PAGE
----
Label Myth Busting: Grass-fed
September 20, 2016
It’s very easy to fall into the marketing pitfalls of food, even with the best intentions. Let’s take grass-fed beef, for example. The idea of grass-fed beef for a lot of us gives us visions of wide open pastures, full of grass for many a happy cow to enjoy for the duration of their life. And while this is a reality at some farms, there is no standard label that reflects that kind of natural life of a grass-fed animal.
The term grass-fed itself is quite generalized. Was the animal always fed grass after weaned from its mother or just for part of its life? Did they feed the animal grain towards the end of their life to get the most product out of the animal? Where did they eat the grass? In a pasture? Given to them in a confined space? Did they get a variety of forage or just one type of grass? None of these questions can be answered by the simple label or term “grass-fed.”
Cows are ruminants meaning they naturally feed on a variety of grasses. In a natural setting, cows eat the type of grass they need when they need it and their multi-chambered stomachs allow them to digest such feed. However, most beef on the market today comes from large feedlots (also known as Concentrated Animal Feeding Operations, CAFOs for short), where cows are kept in unsanitary and tight confinement and left to feed on grain which can cause a myriad of problems which are normally “solved” by overloading the animals with antibiotics and hormones. There are many reasons to choose grass-fed over grain including nutritional, environmental, ethical, and economic – all reasons I can go into in another post.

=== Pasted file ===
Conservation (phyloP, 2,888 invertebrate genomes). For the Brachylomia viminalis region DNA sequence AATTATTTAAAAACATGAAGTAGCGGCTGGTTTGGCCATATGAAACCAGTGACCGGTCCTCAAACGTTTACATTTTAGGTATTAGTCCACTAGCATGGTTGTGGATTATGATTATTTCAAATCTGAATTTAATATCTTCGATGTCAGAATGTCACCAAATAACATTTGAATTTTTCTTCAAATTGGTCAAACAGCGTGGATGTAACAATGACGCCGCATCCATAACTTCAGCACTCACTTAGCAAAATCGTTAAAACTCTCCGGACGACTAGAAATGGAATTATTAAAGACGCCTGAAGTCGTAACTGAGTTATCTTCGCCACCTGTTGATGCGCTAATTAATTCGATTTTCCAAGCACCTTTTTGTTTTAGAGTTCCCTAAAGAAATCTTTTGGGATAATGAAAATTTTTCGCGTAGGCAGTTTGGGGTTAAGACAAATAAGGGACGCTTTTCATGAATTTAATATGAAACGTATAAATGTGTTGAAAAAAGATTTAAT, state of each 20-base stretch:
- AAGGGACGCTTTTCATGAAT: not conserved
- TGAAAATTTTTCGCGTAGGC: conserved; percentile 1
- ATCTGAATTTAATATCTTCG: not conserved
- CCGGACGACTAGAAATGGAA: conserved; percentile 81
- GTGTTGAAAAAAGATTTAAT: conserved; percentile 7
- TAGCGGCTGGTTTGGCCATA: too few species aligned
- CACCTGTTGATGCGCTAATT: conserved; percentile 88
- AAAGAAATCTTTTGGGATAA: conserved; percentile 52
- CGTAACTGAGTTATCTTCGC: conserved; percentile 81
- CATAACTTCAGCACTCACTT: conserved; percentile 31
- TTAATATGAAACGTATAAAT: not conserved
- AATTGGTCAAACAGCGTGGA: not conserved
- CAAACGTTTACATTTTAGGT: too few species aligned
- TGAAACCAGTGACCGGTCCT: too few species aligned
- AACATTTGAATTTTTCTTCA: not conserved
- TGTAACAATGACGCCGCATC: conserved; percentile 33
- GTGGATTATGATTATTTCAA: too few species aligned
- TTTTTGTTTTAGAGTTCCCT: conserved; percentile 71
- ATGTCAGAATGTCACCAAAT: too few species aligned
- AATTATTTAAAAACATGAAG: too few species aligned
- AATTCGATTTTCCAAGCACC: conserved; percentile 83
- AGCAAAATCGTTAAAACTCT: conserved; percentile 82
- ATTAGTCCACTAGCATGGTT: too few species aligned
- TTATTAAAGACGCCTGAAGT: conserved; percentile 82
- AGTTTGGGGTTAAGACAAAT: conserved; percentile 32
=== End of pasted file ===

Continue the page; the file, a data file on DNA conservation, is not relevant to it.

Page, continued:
In January of 2016, the USDA revoked their official definition, labelling standard and regulation of any grass-fed beef on the market which means there are NO national standards for labeling a product as “grass-fed.” There are independent organizations that do provide a certification for grass-fed animal products such as American Grassfed and Food Alliance, however each have different certification standards.
Now this isn’t to scare you away from grass-fed, not at all. This is to educate you about the gaps left by the generalized term or label of “grass-fed.” In order to fill those gaps, get to the farmers market and talk to the farmers about how they raise their animals. Locate a butcher that is transparent (and proud!) about where their local product comes from and how those farmers raise their animals. I cannot stress enough that the only way to really know your food is to stop relying on labels, get local, and start asking questions!